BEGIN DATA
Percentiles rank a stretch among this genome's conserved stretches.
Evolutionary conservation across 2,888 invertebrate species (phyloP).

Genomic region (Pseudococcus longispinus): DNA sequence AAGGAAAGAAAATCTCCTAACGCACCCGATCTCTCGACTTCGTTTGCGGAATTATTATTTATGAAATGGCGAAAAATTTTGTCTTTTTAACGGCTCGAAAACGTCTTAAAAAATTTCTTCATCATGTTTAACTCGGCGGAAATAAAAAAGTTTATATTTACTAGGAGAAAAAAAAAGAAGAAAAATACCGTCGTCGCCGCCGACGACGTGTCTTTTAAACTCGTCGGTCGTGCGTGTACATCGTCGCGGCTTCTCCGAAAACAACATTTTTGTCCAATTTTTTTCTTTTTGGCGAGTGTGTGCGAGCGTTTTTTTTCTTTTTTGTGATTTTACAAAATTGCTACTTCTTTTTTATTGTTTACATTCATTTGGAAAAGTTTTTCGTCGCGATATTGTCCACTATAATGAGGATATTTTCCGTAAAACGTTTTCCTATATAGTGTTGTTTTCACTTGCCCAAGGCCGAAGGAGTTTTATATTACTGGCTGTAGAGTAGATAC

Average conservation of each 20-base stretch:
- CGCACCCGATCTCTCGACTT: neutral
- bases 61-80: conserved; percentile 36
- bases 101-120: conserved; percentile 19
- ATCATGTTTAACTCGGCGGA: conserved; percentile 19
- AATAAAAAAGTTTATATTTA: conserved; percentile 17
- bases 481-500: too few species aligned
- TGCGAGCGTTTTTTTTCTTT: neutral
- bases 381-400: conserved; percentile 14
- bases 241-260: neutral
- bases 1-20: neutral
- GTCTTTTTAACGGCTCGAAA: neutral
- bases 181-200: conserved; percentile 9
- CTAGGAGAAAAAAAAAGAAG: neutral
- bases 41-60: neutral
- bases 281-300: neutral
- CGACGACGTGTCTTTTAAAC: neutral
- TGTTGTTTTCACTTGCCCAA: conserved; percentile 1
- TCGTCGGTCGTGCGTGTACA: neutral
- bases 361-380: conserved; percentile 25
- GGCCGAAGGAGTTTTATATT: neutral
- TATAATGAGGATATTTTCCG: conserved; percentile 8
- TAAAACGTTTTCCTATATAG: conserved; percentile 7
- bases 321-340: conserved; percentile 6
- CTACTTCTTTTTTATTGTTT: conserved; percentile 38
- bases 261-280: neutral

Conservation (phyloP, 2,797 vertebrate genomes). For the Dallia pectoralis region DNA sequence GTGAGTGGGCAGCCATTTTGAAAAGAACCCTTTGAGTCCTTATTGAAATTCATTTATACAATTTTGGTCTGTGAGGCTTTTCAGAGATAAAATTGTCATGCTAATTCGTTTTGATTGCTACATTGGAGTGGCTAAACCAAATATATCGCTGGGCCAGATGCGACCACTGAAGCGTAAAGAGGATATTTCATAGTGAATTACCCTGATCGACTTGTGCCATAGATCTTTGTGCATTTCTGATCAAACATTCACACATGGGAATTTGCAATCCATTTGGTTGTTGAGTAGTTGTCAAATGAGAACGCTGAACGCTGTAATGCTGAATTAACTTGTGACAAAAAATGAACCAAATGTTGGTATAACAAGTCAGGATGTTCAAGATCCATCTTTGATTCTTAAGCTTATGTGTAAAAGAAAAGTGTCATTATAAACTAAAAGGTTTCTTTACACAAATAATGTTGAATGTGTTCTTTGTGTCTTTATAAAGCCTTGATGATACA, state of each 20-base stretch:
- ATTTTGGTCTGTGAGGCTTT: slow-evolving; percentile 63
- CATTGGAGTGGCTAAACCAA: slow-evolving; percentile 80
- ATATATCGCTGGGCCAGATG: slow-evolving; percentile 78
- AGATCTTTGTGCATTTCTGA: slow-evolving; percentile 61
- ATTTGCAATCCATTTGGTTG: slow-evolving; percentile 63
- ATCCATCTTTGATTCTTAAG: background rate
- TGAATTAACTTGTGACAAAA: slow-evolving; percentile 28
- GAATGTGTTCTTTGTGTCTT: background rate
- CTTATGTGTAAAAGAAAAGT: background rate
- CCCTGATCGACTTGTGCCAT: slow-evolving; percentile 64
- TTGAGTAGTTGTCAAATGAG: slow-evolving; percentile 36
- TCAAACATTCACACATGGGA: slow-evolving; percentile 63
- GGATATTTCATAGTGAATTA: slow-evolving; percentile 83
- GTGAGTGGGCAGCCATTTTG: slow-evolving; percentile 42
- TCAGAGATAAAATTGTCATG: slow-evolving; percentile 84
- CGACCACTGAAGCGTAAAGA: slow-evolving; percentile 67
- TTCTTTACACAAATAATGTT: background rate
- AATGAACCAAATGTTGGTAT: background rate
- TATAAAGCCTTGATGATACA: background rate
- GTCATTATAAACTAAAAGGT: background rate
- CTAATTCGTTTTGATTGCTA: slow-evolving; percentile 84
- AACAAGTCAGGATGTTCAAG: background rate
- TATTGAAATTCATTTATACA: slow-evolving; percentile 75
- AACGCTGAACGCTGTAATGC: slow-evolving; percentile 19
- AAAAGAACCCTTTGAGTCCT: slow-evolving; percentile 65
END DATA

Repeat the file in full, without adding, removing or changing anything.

Percentiles rank a stretch among this genome's conserved stretches.
Evolutionary conservation across 2,888 invertebrate species (phyloP).

Genomic region (Pseudococcus longispinus): DNA sequence AAGGAAAGAAAATCTCCTAACGCACCCGATCTCTCGACTTCGTTTGCGGAATTATTATTTATGAAATGGCGAAAAATTTTGTCTTTTTAACGGCTCGAAAACGTCTTAAAAAATTTCTTCATCATGTTTAACTCGGCGGAAATAAAAAAGTTTATATTTACTAGGAGAAAAAAAAAGAAGAAAAATACCGTCGTCGCCGCCGACGACGTGTCTTTTAAACTCGTCGGTCGTGCGTGTACATCGTCGCGGCTTCTCCGAAAACAACATTTTTGTCCAATTTTTTTCTTTTTGGCGAGTGTGTGCGAGCGTTTTTTTTCTTTTTTGTGATTTTACAAAATTGCTACTTCTTTTTTATTGTTTACATTCATTTGGAAAAGTTTTTCGTCGCGATATTGTCCACTATAATGAGGATATTTTCCGTAAAACGTTTTCCTATATAGTGTTGTTTTCACTTGCCCAAGGCCGAAGGAGTTTTATATTACTGGCTGTAGAGTAGATAC

Average conservation of each 20-base stretch:
- CGCACCCGATCTCTCGACTT: neutral
- bases 61-80: conserved; percentile 36
- bases 101-120: conserved; percentile 19
- ATCATGTTTAACTCGGCGGA: conserved; percentile 19
- AATAAAAAAGTTTATATTTA: conserved; percentile 17
- bases 481-500: too few species aligned
- TGCGAGCGTTTTTTTTCTTT: neutral
- bases 381-400: conserved; percentile 14
- bases 241-260: neutral
- bases 1-20: neutral
- GTCTTTTTAACGGCTCGAAA: neutral
- bases 181-200: conserved; percentile 9
- CTAGGAGAAAAAAAAAGAAG: neutral
- bases 41-60: neutral
- bases 281-300: neutral
- CGACGACGTGTCTTTTAAAC: neutral
- TGTTGTTTTCACTTGCCCAA: conserved; percentile 1
- TCGTCGGTCGTGCGTGTACA: neutral
- bases 361-380: conserved; percentile 25
- GGCCGAAGGAGTTTTATATT: neutral
- TATAATGAGGATATTTTCCG: conserved; percentile 8
- TAAAACGTTTTCCTATATAG: conserved; percentile 7
- bases 321-340: conserved; percentile 6
- CTACTTCTTTTTTATTGTTT: conserved; percentile 38
- bases 261-280: neutral

Conservation (phyloP, 2,797 vertebrate genomes). For the Dallia pectoralis region DNA sequence GTGAGTGGGCAGCCATTTTGAAAAGAACCCTTTGAGTCCTTATTGAAATTCATTTATACAATTTTGGTCTGTGAGGCTTTTCAGAGATAAAATTGTCATGCTAATTCGTTTTGATTGCTACATTGGAGTGGCTAAACCAAATATATCGCTGGGCCAGATGCGACCACTGAAGCGTAAAGAGGATATTTCATAGTGAATTACCCTGATCGACTTGTGCCATAGATCTTTGTGCATTTCTGATCAAACATTCACACATGGGAATTTGCAATCCATTTGGTTGTTGAGTAGTTGTCAAATGAGAACGCTGAACGCTGTAATGCTGAATTAACTTGTGACAAAAAATGAACCAAATGTTGGTATAACAAGTCAGGATGTTCAAGATCCATCTTTGATTCTTAAGCTTATGTGTAAAAGAAAAGTGTCATTATAAACTAAAAGGTTTCTTTACACAAATAATGTTGAATGTGTTCTTTGTGTCTTTATAAAGCCTTGATGATACA, state of each 20-base stretch:
- ATTTTGGTCTGTGAGGCTTT: slow-evolving; percentile 63
- CATTGGAGTGGCTAAACCAA: slow-evolving; percentile 80
- ATATATCGCTGGGCCAGATG: slow-evolving; percentile 78
- AGATCTTTGTGCATTTCTGA: slow-evolving; percentile 61
- ATTTGCAATCCATTTGGTTG: slow-evolving; percentile 63
- ATCCATCTTTGATTCTTAAG: background rate
- TGAATTAACTTGTGACAAAA: slow-evolving; percentile 28
- GAATGTGTTCTTTGTGTCTT: background rate
- CTTATGTGTAAAAGAAAAGT: background rate
- CCCTGATCGACTTGTGCCAT: slow-evolving; percentile 64
- TTGAGTAGTTGTCAAATGAG: slow-evolving; percentile 36
- TCAAACATTCACACATGGGA: slow-evolving; percentile 63
- GGATATTTCATAGTGAATTA: slow-evolving; percentile 83
- GTGAGTGGGCAGCCATTTTG: slow-evolving; percentile 42
- TCAGAGATAAAATTGTCATG: slow-evolving; percentile 84
- CGACCACTGAAGCGTAAAGA: slow-evolving; percentile 67
- TTCTTTACACAAATAATGTT: background rate
- AATGAACCAAATGTTGGTAT: background rate
- TATAAAGCCTTGATGATACA: background rate
- GTCATTATAAACTAAAAGGT: background rate
- CTAATTCGTTTTGATTGCTA: slow-evolving; percentile 84
- AACAAGTCAGGATGTTCAAG: background rate
- TATTGAAATTCATTTATACA: slow-evolving; percentile 75
- AACGCTGAACGCTGTAATGC: slow-evolving; percentile 19
- AAAAGAACCCTTTGAGTCCT: slow-evolving; percentile 65